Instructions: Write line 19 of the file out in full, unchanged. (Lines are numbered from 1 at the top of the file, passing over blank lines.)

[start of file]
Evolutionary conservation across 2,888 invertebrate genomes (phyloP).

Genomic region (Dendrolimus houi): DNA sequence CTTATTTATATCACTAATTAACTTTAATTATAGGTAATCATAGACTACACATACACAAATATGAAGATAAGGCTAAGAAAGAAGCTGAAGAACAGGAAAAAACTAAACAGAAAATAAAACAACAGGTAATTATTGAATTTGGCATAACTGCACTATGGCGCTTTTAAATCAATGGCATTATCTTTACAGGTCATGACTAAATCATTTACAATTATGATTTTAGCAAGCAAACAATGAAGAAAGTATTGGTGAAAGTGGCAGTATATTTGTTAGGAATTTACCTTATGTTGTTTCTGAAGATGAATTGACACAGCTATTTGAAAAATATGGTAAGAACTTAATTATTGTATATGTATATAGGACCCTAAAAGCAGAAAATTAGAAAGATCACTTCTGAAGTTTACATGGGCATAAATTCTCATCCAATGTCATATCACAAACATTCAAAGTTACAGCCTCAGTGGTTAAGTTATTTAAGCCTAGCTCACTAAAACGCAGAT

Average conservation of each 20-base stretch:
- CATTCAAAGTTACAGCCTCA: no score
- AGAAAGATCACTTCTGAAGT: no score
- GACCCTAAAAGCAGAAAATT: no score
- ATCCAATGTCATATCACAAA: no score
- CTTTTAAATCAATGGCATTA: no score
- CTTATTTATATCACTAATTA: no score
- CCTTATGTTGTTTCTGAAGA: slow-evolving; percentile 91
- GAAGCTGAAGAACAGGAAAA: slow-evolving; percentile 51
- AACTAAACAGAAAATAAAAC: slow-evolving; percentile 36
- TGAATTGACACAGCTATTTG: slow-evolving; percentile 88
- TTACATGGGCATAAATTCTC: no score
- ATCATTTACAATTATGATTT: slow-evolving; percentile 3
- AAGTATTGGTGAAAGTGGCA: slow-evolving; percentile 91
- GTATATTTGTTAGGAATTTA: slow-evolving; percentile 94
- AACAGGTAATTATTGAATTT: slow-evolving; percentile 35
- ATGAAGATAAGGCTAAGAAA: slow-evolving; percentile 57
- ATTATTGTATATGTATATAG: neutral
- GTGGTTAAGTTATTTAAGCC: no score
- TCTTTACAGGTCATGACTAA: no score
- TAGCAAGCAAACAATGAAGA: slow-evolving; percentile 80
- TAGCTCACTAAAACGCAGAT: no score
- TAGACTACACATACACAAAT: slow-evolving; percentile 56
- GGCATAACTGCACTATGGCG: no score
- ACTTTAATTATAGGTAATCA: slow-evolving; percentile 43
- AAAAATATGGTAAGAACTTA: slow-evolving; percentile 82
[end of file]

- ATGAAGATAAGGCTAAGAAA: slow-evolving; percentile 57